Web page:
Fannie and Freddie ‘ticking time bomb’ for U.S. economy

Fannie Mae, the biggest source of money for U.S. home loans, said last week it will need another $7.8 billion in federal aid following a third-quarter loss of more than $5 billion. As long as Fannie Mae and Freddie Mac are receiving subsidies, say banking experts at Washington University in St. Louis, there exists potential for another economic meltdown.

“What will make the situation worse is that as long as Fannie and Freddie keep receiving government subsidies, the housing market will never reach a sustainable economic equilibrium,” says Anjan Thakor, PhD, the John E. Simon Professor of Finance at Olin Business School.

“The potential for another crisis will continue to be a ticking time bomb,” he says.

Fannie Mae has received more than $112 billion in bailout money from the Treasury Department since being taken over by the government in 2008.

“Unfortunately, there are no two sides to this story,” says Radhakrishnan Gopalan, PhD, assistant professor of finance.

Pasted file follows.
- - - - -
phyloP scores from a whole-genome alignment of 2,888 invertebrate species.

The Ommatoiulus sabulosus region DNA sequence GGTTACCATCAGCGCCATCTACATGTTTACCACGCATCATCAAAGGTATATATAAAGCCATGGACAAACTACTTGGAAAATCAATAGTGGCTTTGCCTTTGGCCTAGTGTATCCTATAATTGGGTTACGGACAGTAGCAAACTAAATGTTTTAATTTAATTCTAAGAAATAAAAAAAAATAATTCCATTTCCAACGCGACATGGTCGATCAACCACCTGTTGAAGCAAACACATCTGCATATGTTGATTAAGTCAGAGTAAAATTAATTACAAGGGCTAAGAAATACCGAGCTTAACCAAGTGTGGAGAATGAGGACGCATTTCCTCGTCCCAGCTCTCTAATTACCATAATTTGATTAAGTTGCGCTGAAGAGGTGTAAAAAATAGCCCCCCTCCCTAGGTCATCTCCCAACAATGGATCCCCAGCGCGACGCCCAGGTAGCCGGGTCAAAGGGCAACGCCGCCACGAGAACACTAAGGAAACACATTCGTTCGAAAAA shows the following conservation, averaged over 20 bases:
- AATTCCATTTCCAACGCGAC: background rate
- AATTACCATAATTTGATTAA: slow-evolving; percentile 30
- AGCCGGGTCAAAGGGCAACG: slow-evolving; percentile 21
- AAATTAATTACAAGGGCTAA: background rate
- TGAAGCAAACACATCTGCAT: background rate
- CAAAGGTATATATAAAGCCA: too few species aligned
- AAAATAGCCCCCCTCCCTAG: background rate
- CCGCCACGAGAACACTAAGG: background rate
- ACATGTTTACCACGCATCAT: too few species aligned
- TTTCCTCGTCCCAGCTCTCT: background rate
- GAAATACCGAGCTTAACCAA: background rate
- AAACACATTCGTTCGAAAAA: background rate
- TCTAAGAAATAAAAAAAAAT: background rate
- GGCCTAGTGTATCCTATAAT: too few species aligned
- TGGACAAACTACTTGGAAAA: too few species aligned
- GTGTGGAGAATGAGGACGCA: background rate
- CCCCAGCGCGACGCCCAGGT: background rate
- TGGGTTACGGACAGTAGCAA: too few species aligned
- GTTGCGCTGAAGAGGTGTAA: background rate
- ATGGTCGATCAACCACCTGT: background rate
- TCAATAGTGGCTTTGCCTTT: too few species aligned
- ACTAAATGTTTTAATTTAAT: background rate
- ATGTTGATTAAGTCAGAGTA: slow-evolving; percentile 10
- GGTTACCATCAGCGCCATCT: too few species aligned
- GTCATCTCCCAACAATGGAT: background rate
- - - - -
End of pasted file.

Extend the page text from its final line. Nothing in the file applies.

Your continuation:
“Housing prices are still declining and defaults are still high,” Gopalan says. “Fannie and Freddie are still financing a very large fraction of mortgages being originated.

“The recent government efforts to make refinancing easier for government-owned mortgages is only going to compound this problem,” he says.

“This is because a number of high-cost mortgages will be refinanced at a lower interest rate, thereby reducing the revenue for Fannie and Freddie,” Gopalan says. “Thus, subsidizing Fannie and Freddie’s losses is another way the government is pumping money into the economy or specifically into the mortgage market.”

Thakor says government subsidies should be gradually phased out over a period of two to five years.

“Eventually these institutions should be privatized and not kept on permanent taxpayer support,” he says. “However, the timing for such a move is hard to prescribe because it depends on a complex interaction of many factors.”